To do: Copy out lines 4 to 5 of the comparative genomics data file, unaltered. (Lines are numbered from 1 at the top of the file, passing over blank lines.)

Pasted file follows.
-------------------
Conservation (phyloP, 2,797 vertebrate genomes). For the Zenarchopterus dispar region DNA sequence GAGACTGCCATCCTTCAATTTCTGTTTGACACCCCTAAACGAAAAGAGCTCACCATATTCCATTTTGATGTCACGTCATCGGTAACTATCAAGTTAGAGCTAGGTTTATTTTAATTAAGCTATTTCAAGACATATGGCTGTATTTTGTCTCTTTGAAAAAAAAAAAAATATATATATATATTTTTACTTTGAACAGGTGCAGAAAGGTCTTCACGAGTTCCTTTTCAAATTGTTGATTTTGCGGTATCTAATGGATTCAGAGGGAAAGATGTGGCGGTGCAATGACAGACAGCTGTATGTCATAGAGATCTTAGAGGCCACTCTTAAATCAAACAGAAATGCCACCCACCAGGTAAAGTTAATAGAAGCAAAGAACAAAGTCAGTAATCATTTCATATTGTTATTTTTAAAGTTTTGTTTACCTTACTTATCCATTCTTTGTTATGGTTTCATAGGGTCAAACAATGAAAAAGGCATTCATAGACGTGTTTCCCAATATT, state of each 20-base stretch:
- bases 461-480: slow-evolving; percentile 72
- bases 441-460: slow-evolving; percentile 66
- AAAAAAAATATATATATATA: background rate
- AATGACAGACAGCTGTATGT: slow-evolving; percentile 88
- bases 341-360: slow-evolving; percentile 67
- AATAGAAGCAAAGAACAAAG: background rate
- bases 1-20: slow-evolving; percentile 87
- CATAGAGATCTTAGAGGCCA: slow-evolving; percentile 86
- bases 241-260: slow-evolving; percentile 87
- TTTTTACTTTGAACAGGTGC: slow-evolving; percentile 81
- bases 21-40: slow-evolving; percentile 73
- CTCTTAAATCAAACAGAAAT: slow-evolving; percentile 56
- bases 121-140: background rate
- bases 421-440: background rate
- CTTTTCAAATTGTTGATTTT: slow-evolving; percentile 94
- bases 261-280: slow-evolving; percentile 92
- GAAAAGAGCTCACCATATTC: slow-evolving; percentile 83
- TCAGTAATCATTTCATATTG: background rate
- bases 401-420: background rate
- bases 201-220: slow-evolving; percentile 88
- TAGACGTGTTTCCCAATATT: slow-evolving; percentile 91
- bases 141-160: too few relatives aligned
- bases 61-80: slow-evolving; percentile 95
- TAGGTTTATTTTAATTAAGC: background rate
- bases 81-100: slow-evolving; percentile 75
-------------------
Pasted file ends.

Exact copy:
- AAAAAAAATATATATATATA: background rate
- AATGACAGACAGCTGTATGT: slow-evolving; percentile 88